“Ever since declaring improvisation our focus, we in Literature and the Mind have been eager to have Grisha Coleman here for the ways that her life, career, and practice coordinate several of the modes and theories of improvisation that we’ve been studying: music, theater, psychological and physical movement, forms of philosophy that privilege the senses, and forms of activism that stem from the undercommons. Currently Professor of Movement, Computation, and Digital Media at the School of Arts, Media and Engineering and the School of Dance at Arizona State University, Grisha is also a dancer, composer, and choreographer of live performance and experiential media systems. She danced in the early 1990s with the Urban Bush Women and founded the music performance group Hotmouth, which toured extensively in the late 90s. Several of us already encountered one of her modes of thinking in the noon-hour movement workshop she conducted, ‘Embodying the Improvisatory,’ where we experienced ourselves as bodies in space that individuate and flock, rest and move, in a sense-surround where the body is no longer perceived or treated simply as the way to carry around one’s brain.
I first learned of Grisha’s work through Stephanie Batiste, who knew her at Carnegie Mellon and who collaborated with Grisha on a four-person panel called ‘Fat Black Monkeys: Systems Thinking and Critical Culture in the Choreography of the Other.’ The panel engineered a conversation on primates, big data, obesity, performance, and black speculative fictions in order to explore the function of choreography within and beyond the context of dance and of humans. Their focus on data bodies, technological bodies, racialized bodies, animal bodies aimed to highlight kinds of tactical bodies and choreographic thinking that cross species and times. Her amazing installation project, echo::systems, on which Grisha will be speaking today, highlights her other interests and expertise in computation and in environmental studies and activism. One project, ‘36 Walk: a case study of reciprocity in movement and computation,’ joins the kinesthetic and choreographic system that comprises a dance event with the procedural, algorithmic systems that compose the ‘bones’ of computational tools. ‘Echo::systems’ trains this coordination of movement and computation onto concern with the environment, in an effort to regain forms of connection with the land and to move persons to care more for and about it. This is kinesthetic (and kin-aesthetic) ecocriticism that promises to transform how we act in spaces.”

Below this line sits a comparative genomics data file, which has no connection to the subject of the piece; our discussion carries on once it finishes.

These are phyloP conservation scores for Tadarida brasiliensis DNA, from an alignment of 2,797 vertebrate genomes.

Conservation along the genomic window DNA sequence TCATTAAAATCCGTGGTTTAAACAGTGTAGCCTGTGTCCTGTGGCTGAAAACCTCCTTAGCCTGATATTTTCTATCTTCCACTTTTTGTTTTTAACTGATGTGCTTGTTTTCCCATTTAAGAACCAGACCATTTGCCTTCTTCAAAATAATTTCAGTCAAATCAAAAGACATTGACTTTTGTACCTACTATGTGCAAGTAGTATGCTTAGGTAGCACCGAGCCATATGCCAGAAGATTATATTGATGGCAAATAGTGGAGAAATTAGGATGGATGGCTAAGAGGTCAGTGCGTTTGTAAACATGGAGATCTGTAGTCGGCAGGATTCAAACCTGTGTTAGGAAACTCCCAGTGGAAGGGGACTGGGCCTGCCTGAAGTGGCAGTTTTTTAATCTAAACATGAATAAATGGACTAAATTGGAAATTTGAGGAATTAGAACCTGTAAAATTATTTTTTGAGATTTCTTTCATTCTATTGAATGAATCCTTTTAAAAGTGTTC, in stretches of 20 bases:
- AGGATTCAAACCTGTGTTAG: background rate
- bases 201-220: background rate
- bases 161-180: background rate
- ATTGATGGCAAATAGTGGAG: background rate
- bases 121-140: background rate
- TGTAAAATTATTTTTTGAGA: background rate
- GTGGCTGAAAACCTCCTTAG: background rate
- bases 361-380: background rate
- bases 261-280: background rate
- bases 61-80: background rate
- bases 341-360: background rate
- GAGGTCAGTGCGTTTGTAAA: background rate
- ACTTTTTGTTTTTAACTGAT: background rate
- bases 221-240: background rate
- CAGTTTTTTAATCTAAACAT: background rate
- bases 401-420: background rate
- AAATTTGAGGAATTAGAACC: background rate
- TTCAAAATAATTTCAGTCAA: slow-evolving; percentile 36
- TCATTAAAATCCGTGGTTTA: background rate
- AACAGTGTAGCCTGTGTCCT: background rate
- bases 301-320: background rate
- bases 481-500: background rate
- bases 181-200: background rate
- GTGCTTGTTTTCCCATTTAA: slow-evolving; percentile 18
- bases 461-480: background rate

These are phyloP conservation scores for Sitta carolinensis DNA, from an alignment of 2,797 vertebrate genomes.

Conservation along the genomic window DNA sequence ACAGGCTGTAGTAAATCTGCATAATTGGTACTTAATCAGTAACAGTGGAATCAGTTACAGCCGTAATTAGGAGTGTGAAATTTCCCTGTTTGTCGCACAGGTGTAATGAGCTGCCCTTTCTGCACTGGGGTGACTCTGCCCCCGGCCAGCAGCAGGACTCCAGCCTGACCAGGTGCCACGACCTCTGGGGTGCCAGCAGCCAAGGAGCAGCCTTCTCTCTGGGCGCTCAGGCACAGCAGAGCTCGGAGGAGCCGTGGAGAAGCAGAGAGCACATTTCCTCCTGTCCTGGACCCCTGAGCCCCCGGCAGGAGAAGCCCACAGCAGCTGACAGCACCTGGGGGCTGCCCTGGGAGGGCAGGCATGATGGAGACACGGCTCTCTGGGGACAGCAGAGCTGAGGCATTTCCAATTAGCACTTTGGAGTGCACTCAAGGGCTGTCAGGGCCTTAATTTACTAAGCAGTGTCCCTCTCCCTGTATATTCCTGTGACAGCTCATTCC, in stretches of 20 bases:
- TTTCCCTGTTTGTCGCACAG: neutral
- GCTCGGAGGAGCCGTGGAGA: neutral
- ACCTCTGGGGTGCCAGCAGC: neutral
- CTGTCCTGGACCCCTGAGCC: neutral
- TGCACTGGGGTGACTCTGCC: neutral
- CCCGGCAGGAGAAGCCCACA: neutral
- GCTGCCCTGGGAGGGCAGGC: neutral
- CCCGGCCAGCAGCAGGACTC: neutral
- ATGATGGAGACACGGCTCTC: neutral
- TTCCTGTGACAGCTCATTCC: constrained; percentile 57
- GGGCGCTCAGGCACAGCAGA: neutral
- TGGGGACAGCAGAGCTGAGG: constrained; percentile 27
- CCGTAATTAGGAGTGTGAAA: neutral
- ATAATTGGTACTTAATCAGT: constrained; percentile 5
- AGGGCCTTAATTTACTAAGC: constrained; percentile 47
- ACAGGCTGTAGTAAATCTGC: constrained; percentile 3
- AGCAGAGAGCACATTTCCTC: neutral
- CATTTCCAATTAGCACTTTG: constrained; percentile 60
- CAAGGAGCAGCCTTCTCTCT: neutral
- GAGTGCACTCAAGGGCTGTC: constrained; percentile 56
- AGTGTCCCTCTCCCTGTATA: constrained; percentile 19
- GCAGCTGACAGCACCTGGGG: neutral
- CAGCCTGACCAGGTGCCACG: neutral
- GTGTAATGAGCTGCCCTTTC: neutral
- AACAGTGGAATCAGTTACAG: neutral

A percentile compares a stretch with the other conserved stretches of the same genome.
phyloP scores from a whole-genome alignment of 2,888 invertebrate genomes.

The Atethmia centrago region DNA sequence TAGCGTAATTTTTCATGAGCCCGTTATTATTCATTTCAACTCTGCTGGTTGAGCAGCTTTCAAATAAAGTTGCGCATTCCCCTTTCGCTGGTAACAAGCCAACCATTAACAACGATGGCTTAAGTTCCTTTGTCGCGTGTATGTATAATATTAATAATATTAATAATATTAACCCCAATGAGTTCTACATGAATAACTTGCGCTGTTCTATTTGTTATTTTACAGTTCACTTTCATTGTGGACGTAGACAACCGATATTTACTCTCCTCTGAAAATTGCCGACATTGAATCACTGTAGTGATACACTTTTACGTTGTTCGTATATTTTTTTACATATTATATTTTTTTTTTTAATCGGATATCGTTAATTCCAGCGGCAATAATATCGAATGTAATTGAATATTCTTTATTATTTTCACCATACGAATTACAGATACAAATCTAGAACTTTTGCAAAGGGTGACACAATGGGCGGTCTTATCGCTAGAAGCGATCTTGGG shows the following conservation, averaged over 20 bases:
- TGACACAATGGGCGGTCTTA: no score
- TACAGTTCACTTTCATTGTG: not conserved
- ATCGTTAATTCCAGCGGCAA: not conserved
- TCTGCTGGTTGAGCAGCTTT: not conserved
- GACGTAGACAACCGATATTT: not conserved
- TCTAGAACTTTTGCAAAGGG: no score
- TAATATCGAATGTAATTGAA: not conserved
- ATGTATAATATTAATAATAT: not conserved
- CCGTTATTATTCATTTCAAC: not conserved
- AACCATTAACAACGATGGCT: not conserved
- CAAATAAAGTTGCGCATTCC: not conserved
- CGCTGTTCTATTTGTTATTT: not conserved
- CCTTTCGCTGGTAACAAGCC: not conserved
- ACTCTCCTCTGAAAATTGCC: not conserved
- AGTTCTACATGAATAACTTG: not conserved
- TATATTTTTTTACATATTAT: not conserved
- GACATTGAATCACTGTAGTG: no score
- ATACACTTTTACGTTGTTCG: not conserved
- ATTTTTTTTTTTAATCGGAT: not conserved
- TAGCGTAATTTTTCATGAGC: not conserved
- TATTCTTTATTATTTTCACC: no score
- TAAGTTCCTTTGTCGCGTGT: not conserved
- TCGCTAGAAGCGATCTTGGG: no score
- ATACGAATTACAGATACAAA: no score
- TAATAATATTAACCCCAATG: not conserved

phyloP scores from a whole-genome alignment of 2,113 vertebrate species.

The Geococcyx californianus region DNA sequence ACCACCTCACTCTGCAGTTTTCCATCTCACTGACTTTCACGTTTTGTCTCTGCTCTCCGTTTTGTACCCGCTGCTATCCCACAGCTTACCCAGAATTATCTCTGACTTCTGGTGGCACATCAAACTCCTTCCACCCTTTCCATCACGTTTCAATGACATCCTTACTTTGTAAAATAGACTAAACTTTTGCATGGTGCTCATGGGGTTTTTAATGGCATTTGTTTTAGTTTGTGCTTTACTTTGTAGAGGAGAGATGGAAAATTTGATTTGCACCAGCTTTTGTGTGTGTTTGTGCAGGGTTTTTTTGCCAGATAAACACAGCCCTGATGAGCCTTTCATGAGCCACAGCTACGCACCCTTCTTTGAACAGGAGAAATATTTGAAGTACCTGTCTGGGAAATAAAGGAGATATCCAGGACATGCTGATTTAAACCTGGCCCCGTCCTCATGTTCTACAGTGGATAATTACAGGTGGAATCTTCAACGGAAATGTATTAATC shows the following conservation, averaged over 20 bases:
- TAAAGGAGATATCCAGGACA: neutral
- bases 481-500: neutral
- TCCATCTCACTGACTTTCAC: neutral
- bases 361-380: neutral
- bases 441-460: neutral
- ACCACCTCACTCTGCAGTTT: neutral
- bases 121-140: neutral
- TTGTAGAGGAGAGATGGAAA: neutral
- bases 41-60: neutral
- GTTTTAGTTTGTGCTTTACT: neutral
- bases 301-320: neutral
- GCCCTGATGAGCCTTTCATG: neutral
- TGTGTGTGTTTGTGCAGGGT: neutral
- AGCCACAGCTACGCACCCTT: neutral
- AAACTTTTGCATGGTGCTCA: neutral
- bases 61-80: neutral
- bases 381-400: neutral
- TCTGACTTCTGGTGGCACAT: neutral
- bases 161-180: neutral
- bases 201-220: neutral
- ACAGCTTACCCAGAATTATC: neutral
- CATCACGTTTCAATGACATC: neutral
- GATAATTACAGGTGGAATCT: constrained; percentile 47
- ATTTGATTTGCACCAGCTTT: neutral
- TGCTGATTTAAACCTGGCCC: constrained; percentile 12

1 April 2015: ANN RANDOLPH: Improv Practicum
Co-sponsored with the College of Creative Studies
Lit & Mind Graduate Student-sponsored event: Organized and introduced by Rebecca Chenoweth
Ann led us in our group’s first graduate student-sponsored event. When we thought about what direction we wanted to take our study of improvisation, many of us hoped we could use our event to put the ideas we’ve encountered so far into physical and verbal practice, by participating in improvisation as it’s understood in theater and even in everyday life. And when we looked for someone who could lead us in this workshop while adding more to our understanding of improvisation, it was clear to us that Ann’s background, focus on narrative form, and enthusiasm would make her the perfect fit.